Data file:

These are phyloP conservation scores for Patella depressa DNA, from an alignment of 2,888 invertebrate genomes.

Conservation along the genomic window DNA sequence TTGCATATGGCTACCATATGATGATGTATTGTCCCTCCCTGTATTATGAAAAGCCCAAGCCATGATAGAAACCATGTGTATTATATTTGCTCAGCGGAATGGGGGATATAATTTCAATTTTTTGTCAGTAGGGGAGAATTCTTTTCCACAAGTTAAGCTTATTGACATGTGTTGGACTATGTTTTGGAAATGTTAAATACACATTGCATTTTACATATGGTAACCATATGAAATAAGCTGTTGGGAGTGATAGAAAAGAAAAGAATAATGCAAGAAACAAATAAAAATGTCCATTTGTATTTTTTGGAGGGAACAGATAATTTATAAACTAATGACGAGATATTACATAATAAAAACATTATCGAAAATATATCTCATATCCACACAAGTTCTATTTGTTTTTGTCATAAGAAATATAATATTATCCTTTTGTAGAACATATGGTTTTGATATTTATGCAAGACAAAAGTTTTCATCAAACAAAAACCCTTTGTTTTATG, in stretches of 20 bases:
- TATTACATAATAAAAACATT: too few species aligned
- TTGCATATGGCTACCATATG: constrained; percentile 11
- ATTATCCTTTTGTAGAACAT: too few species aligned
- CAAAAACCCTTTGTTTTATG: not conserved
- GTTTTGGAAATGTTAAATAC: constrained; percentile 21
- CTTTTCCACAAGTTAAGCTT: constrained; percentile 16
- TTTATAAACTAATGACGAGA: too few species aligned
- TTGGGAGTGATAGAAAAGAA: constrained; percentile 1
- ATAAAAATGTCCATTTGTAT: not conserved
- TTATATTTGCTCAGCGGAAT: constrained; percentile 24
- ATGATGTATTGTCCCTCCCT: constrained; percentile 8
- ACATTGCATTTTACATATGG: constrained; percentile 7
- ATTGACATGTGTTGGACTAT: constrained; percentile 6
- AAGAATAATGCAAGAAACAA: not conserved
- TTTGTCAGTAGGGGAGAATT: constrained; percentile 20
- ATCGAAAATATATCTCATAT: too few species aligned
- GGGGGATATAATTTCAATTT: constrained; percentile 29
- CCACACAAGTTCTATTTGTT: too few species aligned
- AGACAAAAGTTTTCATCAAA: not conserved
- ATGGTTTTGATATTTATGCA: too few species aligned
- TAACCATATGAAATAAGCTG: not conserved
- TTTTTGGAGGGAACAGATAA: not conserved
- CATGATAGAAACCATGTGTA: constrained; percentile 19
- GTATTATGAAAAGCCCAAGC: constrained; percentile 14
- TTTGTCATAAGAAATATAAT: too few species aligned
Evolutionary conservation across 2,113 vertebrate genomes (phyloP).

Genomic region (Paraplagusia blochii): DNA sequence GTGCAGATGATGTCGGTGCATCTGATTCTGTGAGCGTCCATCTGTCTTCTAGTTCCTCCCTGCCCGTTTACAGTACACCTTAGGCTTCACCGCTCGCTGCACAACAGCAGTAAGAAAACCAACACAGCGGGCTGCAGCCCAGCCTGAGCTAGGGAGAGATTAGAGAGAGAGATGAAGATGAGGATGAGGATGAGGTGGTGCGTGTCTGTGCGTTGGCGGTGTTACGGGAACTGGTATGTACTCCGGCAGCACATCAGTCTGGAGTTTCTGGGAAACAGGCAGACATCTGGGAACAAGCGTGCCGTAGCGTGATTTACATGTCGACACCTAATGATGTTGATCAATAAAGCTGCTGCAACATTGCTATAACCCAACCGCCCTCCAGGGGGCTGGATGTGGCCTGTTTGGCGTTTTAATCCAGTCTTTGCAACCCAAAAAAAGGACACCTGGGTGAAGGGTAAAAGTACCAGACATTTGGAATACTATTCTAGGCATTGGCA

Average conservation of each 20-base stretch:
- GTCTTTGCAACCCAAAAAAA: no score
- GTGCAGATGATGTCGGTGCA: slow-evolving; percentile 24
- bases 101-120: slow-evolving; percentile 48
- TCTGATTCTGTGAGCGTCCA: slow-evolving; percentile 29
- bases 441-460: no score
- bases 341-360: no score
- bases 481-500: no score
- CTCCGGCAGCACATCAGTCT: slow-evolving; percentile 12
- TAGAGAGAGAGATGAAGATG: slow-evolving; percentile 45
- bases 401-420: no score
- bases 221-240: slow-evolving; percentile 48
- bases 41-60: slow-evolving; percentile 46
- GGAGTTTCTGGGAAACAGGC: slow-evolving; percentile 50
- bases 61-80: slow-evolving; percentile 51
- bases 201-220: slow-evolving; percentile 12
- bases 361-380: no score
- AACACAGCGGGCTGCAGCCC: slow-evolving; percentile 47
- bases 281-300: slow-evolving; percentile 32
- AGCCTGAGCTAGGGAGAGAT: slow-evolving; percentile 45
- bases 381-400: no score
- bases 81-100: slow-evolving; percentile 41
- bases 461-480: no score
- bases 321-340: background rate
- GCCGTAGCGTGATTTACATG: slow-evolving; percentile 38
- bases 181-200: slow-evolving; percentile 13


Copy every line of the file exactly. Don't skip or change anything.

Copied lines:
These are phyloP conservation scores for Patella depressa DNA, from an alignment of 2,888 invertebrate genomes.

Conservation along the genomic window DNA sequence TTGCATATGGCTACCATATGATGATGTATTGTCCCTCCCTGTATTATGAAAAGCCCAAGCCATGATAGAAACCATGTGTATTATATTTGCTCAGCGGAATGGGGGATATAATTTCAATTTTTTGTCAGTAGGGGAGAATTCTTTTCCACAAGTTAAGCTTATTGACATGTGTTGGACTATGTTTTGGAAATGTTAAATACACATTGCATTTTACATATGGTAACCATATGAAATAAGCTGTTGGGAGTGATAGAAAAGAAAAGAATAATGCAAGAAACAAATAAAAATGTCCATTTGTATTTTTTGGAGGGAACAGATAATTTATAAACTAATGACGAGATATTACATAATAAAAACATTATCGAAAATATATCTCATATCCACACAAGTTCTATTTGTTTTTGTCATAAGAAATATAATATTATCCTTTTGTAGAACATATGGTTTTGATATTTATGCAAGACAAAAGTTTTCATCAAACAAAAACCCTTTGTTTTATG, in stretches of 20 bases:
- TATTACATAATAAAAACATT: too few species aligned
- TTGCATATGGCTACCATATG: constrained; percentile 11
- ATTATCCTTTTGTAGAACAT: too few species aligned
- CAAAAACCCTTTGTTTTATG: not conserved
- GTTTTGGAAATGTTAAATAC: constrained; percentile 21
- CTTTTCCACAAGTTAAGCTT: constrained; percentile 16
- TTTATAAACTAATGACGAGA: too few species aligned
- TTGGGAGTGATAGAAAAGAA: constrained; percentile 1
- ATAAAAATGTCCATTTGTAT: not conserved
- TTATATTTGCTCAGCGGAAT: constrained; percentile 24
- ATGATGTATTGTCCCTCCCT: constrained; percentile 8
- ACATTGCATTTTACATATGG: constrained; percentile 7
- ATTGACATGTGTTGGACTAT: constrained; percentile 6
- AAGAATAATGCAAGAAACAA: not conserved
- TTTGTCAGTAGGGGAGAATT: constrained; percentile 20
- ATCGAAAATATATCTCATAT: too few species aligned
- GGGGGATATAATTTCAATTT: constrained; percentile 29
- CCACACAAGTTCTATTTGTT: too few species aligned
- AGACAAAAGTTTTCATCAAA: not conserved
- ATGGTTTTGATATTTATGCA: too few species aligned
- TAACCATATGAAATAAGCTG: not conserved
- TTTTTGGAGGGAACAGATAA: not conserved
- CATGATAGAAACCATGTGTA: constrained; percentile 19
- GTATTATGAAAAGCCCAAGC: constrained; percentile 14
- TTTGTCATAAGAAATATAAT: too few species aligned
Evolutionary conservation across 2,113 vertebrate genomes (phyloP).

Genomic region (Paraplagusia blochii): DNA sequence GTGCAGATGATGTCGGTGCATCTGATTCTGTGAGCGTCCATCTGTCTTCTAGTTCCTCCCTGCCCGTTTACAGTACACCTTAGGCTTCACCGCTCGCTGCACAACAGCAGTAAGAAAACCAACACAGCGGGCTGCAGCCCAGCCTGAGCTAGGGAGAGATTAGAGAGAGAGATGAAGATGAGGATGAGGATGAGGTGGTGCGTGTCTGTGCGTTGGCGGTGTTACGGGAACTGGTATGTACTCCGGCAGCACATCAGTCTGGAGTTTCTGGGAAACAGGCAGACATCTGGGAACAAGCGTGCCGTAGCGTGATTTACATGTCGACACCTAATGATGTTGATCAATAAAGCTGCTGCAACATTGCTATAACCCAACCGCCCTCCAGGGGGCTGGATGTGGCCTGTTTGGCGTTTTAATCCAGTCTTTGCAACCCAAAAAAAGGACACCTGGGTGAAGGGTAAAAGTACCAGACATTTGGAATACTATTCTAGGCATTGGCA

Average conservation of each 20-base stretch:
- GTCTTTGCAACCCAAAAAAA: no score
- GTGCAGATGATGTCGGTGCA: slow-evolving; percentile 24
- bases 101-120: slow-evolving; percentile 48
- TCTGATTCTGTGAGCGTCCA: slow-evolving; percentile 29
- bases 441-460: no score
- bases 341-360: no score
- bases 481-500: no score
- CTCCGGCAGCACATCAGTCT: slow-evolving; percentile 12
- TAGAGAGAGAGATGAAGATG: slow-evolving; percentile 45
- bases 401-420: no score
- bases 221-240: slow-evolving; percentile 48
- bases 41-60: slow-evolving; percentile 46
- GGAGTTTCTGGGAAACAGGC: slow-evolving; percentile 50
- bases 61-80: slow-evolving; percentile 51
- bases 201-220: slow-evolving; percentile 12
- bases 361-380: no score
- AACACAGCGGGCTGCAGCCC: slow-evolving; percentile 47
- bases 281-300: slow-evolving; percentile 32
- AGCCTGAGCTAGGGAGAGAT: slow-evolving; percentile 45
- bases 381-400: no score
- bases 81-100: slow-evolving; percentile 41
- bases 461-480: no score
- bases 321-340: background rate
- GCCGTAGCGTGATTTACATG: slow-evolving; percentile 38
- bases 181-200: slow-evolving; percentile 13